A recent item that caught the eye of our Creative Director & CSO illustrates that while some cultural norms can change in a remarkably short period of time, others are almost impossible to shift. Japan’s Ministry of Health, Labour and Welfare has revealed that full-time employees clocked 2,026 hours of work in 2015, just twelve hours fewer that the equivalent total for 1995; this is despite years of government discussions and initiatives designed to wean the East Asian economic giant off its addiction to presenteeism.
Most analyses – particularly Western ones – about Japan’s long-hours culture come across as both patronising and fearful: the overriding sentiment is that those crazy, work-obsessed Japanese need to chill out and Be More Like Us, while there is usually a strong undercurrent of nervousness at the sheer indefatigability of Japan’s labour force.
However – and after some contemplation – we at Mediolana think this school of thought is missing the central point. Putting in plenty of overtime in an office setting is not necessarily a bad thing; however, when it becomes decoupled from results and starts to infringe on areas of life that it has no right to significantly influence, then it is quite justifiable to ask serious questions.
In particular, Japan’s culture of persistent overwork has resulted in the nation running a chronic sleep deficit; this is threatening not just to derail Japan, Inc., but Japan, period:
- Macro Decision-Making. Arguably the core catastrophe arising from being a country that is collectively zonked is that Japan’s macro decision-making capabilities have been severely compromised. In particular, the placement of several nuclear power stations on earthquake fault lines passed almost entirely beneath the radar; this tier-one disaster waiting to happen did not generate any significant civil society response or governmental action until after it had actually occurred, with predictably dire consequences.
- Declining Intimacy. Another repercussion of the salaryman model is not having the energy – and increasingly, the inclination – for establishing deep emotional bonds with a member of the opposite sex. The corollary of this is a copulation collapse – and a birth rate that presages depopulation on a truly astonishing scale. Addressing this genuinely existential issue is something that the Japanese body politic is evidently too tired for; its reflex response of continued hostility to immigration – even when confronted with certain and acute impoverishment – is that of a comatose entity.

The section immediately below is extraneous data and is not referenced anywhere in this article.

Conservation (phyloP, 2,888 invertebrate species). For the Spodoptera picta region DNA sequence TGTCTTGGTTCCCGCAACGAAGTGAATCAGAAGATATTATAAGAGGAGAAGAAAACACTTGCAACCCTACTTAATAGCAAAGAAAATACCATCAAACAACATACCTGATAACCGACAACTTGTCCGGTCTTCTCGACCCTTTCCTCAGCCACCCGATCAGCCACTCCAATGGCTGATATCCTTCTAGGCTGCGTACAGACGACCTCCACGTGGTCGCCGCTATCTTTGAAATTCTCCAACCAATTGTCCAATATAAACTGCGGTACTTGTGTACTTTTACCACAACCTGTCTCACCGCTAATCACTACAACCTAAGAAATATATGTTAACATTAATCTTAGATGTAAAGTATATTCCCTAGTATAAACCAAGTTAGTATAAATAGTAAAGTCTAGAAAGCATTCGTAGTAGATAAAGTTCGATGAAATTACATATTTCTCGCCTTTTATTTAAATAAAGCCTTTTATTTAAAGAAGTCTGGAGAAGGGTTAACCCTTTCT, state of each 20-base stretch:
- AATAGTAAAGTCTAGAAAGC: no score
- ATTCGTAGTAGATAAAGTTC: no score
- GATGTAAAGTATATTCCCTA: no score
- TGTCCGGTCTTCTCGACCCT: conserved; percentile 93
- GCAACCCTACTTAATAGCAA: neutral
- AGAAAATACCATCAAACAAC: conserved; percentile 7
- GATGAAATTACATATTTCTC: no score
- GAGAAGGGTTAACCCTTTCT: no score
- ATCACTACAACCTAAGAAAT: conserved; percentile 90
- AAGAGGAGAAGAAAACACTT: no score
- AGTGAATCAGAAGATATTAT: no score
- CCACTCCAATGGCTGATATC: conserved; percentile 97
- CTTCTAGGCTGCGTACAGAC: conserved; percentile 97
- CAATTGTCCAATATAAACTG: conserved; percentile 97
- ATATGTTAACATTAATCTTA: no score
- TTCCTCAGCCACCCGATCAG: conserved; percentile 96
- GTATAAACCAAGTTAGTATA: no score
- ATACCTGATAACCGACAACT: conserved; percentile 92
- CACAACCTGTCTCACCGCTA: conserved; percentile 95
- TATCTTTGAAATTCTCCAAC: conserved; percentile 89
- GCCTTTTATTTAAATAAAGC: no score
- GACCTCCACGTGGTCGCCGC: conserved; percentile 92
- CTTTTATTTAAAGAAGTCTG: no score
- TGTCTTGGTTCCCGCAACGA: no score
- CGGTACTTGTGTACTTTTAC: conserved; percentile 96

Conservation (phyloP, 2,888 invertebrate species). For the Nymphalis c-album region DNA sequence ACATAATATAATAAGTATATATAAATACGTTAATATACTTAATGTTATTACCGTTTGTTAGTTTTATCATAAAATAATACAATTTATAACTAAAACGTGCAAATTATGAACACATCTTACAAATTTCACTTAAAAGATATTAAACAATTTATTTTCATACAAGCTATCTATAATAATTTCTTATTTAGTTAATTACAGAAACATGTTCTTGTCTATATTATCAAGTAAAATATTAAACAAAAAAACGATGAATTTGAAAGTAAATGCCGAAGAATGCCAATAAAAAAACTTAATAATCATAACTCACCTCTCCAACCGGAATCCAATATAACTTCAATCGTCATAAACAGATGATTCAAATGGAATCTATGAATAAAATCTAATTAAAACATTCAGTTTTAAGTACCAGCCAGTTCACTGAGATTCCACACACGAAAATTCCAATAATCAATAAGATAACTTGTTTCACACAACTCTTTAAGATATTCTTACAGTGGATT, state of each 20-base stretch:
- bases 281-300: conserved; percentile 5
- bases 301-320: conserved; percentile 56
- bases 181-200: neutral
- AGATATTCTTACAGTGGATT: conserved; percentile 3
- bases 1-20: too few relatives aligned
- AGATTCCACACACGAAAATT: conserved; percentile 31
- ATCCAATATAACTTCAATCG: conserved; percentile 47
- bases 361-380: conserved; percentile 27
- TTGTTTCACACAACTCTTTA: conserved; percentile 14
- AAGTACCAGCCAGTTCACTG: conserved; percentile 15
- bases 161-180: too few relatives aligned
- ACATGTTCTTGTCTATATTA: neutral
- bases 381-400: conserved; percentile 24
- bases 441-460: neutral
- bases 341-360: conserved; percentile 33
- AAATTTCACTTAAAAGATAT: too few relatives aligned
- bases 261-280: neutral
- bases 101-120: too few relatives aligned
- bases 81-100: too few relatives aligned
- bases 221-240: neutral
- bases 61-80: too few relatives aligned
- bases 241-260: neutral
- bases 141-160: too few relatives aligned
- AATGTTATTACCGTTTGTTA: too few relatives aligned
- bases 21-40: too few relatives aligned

- Performance Anxiety. Maybe the most troubling part of the time-expended economic model is that it is clearly no longer delivering the sensational growth rates of the past. In 2001 (and following one lost decade), Japan became a pioneer in printing the heck out of its currency in an attempt to stimulate (or perhaps more accurately, simulate) expansion of the economy; several rounds of quantitative easing and two-and-a-half lost decades later, it is pointless to even pretend that this system is working.
Regular readers of this blog will know that (at least periodically) we try to take the pulse of YouTube, a portal which has the potential to supplant television given the apparent ossification of the latter medium; an excellent example of a channel which could hasten TV’s demise is that of Kanadajin3. Kanadajin3 (aka Mira, an amiable Canada-born resident of Tokyo) publishes videos about interesting facets of Japanese culture, from vending machine products to culinary tips; the formula is obviously a successful one, having garnered over 200,000 subscribers.
Until recently, we at Mediolana looked upon Kanadajin3 as merely a cute entertainment channel headed up by an unusually-talented twenty-something YouTuber. However, a brilliant video on the subject of the 2020 Summer Olympics – which is slated to be held in Tokyo – has got us thinking about this slice of the Internet in a whole new way. ANTI Tokyo olympics 2020 – 東京五輪 反対します (16th February 2016) sees Mira riffing on the reasons why she – like many who live and work in Japan’s largest city – believes that the Olympics is a net negative for her metropolis. Having watched this critique, we think that Kanadajin3 could be (with more than a nod to Tsugihara Ryuji and Hidaka Yoshiki) the First President of Japan, or at least someone with a very bright future in East Asian politics:
- Nationalist Edge. Mira makes an excellent observation about how large events run by distant, secretive and largely unaccountable organisations can end up flattening the local in the name of soulless homogeneity: she despairs of the proposal that Japan should ban the display of a traditional Buddhist symbol purely because of its superficial resemblance to the Nazi Hakenkreuz. Her views will resonate strongly with a Japanese public that is sensitive to cultural imperialism.
- Internationalist Vision. As a Canadian citizen with realistic aspirations to become a Japanese one, Mira has the potential to become an icon for a new, internationally-minded and increasingly open generation. She can also function as a bridge between two of the world’s largest economies: both Canada and Japan are members of the G7.
- Easy Charm. Most impressively of all, we were struck by how well Kanadajin3 communicated complex points. She exudes the easy charm of someone who can garner the support of a political machine purely by being herself – something her burgeoning YouTube subscriber base testifies to.